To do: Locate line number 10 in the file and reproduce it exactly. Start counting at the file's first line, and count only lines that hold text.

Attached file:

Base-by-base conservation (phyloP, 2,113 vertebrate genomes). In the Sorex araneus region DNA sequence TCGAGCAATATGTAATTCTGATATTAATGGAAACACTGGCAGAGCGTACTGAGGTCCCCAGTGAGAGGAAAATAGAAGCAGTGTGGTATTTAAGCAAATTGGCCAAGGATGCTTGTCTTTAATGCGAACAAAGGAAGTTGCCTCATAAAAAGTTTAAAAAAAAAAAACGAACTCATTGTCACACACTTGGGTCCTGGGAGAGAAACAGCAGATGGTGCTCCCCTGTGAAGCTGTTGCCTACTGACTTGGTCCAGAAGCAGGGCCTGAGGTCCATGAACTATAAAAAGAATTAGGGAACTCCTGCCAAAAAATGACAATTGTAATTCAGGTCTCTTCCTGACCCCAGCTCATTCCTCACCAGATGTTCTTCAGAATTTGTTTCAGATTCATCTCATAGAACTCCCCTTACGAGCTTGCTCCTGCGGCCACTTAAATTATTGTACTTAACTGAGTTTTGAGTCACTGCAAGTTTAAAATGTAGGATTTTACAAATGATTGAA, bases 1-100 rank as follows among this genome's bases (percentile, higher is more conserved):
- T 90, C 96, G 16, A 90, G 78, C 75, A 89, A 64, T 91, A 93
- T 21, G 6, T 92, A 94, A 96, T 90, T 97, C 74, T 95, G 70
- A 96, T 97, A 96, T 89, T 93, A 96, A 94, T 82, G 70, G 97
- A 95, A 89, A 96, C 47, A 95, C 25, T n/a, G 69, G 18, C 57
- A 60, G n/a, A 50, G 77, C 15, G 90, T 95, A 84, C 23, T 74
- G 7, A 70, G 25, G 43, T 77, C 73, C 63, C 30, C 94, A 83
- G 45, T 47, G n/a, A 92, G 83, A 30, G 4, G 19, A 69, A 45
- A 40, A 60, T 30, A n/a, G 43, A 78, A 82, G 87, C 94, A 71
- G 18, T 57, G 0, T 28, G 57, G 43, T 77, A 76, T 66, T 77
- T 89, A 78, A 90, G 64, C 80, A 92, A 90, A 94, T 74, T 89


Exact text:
- G 18, T 57, G 0, T 28, G 57, G 43, T 77, A 76, T 66, T 77